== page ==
Field Marshal Edmund Henry Hynman Allenby, 1st Viscount Allenby GCB, GCMG, GCVO (23 April 1861 – 14 May 1936) was an English soldier and British Imperial Governor. He fought in the Second Boer War, and also in World War I in which he led the British Empire's Egyptian Expeditionary Force (EEF) during the Sinai and Palestine Campaign in the conquest of Palestine capturing Beersheba, Jaffa and Jerusalem from October to December 1917. After occupying the Jordan Valley during the summer 1918, he went on to capture northern Palestine and defeat Yildirim Army Group's Eighth Army at the Battle of Megiddo, forcing the Fourth and Seventh Army to retreat towards Damascus. Subsequently the EEF Pursuit by Desert Mounted Corps captured Damascus and advanced into northern Syria. During this pursuit he commanded T. E. Lawrence, whose campaign with Faisal's Arab Sherifial Forces assisted the EEF's capture of Ottoman Empire territory and fought the Battle of Aleppo, five days before the Armistice of Mudros on 30 October 1918, ended the campaign. He continued to serve in the region as High Commissioner for Egypt and the Sudan from 1919 until 1925.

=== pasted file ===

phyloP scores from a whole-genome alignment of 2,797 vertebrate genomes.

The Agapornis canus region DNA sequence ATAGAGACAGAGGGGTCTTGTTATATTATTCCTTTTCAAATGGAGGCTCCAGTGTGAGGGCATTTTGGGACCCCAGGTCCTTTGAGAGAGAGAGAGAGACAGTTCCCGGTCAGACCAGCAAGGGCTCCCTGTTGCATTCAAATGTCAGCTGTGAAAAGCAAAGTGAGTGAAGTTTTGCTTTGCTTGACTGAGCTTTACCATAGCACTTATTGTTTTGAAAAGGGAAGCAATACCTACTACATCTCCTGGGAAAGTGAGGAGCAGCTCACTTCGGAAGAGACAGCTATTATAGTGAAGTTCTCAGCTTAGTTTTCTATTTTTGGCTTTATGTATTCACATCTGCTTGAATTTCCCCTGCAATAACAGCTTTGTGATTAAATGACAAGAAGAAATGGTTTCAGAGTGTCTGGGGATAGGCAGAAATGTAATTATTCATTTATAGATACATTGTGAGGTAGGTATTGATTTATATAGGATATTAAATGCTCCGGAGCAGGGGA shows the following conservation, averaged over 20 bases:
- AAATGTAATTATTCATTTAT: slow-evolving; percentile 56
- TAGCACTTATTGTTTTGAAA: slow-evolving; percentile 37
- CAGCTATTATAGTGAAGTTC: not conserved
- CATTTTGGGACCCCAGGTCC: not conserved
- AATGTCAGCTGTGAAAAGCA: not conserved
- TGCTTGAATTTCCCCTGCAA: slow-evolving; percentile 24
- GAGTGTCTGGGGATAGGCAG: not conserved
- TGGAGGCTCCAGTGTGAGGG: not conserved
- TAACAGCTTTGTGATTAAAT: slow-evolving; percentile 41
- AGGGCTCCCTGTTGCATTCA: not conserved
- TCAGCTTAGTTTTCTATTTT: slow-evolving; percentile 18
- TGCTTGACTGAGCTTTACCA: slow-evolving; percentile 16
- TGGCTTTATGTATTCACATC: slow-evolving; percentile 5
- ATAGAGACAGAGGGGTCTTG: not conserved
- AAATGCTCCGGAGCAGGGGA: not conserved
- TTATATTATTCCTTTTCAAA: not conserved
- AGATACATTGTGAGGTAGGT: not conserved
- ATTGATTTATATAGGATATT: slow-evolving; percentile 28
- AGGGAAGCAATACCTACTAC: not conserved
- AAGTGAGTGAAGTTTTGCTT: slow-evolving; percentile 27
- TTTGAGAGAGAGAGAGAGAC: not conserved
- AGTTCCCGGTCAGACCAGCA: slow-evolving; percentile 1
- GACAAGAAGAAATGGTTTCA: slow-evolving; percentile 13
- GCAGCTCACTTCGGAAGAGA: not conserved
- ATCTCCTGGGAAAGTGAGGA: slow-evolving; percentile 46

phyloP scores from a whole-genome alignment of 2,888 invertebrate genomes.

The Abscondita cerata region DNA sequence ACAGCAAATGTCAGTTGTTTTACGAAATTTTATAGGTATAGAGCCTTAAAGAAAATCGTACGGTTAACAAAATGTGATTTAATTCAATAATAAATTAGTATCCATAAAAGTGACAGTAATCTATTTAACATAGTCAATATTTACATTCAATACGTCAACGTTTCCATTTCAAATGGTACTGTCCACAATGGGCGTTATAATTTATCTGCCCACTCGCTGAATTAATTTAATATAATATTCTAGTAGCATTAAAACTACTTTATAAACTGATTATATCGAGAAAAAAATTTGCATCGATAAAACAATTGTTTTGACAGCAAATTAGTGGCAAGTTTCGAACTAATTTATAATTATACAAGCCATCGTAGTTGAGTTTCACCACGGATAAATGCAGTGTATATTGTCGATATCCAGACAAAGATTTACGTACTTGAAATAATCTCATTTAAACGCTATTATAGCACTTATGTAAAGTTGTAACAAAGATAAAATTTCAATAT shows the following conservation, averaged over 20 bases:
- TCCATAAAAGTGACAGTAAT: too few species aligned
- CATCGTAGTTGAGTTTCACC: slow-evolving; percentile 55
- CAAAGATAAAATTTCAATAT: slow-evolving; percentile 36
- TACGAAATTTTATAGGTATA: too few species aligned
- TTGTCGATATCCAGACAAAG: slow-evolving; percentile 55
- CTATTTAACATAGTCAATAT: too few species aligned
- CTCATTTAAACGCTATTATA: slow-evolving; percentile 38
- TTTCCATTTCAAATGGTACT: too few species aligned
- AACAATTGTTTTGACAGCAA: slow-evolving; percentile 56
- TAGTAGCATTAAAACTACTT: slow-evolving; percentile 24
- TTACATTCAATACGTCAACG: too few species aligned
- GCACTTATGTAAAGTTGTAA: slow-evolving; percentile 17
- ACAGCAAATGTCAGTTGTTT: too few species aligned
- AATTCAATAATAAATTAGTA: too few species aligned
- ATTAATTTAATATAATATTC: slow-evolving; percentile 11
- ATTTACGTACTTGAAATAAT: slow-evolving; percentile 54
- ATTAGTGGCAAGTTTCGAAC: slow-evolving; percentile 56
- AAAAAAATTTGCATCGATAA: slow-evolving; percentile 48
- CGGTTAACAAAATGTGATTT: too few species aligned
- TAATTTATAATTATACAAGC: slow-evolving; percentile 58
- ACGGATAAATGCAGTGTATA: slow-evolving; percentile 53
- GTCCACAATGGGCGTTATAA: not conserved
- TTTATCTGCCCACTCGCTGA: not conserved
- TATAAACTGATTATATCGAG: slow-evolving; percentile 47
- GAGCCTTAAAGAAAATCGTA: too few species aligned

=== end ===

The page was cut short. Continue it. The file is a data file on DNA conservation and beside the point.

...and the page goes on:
Lawrence now held a powerful position, as an adviser to Faisal and a person who had Allenby's confidence.
In January 1918, Lawrence fought in the battle of Tafileh, an important region southeast of the Dead Sea, together with Arab regulars under the command of Jafar Pasha al-Askari.
The battle was a defensive engagement that turned into an offensive rout and was described in the official history of the war as a "brilliant feat of arms".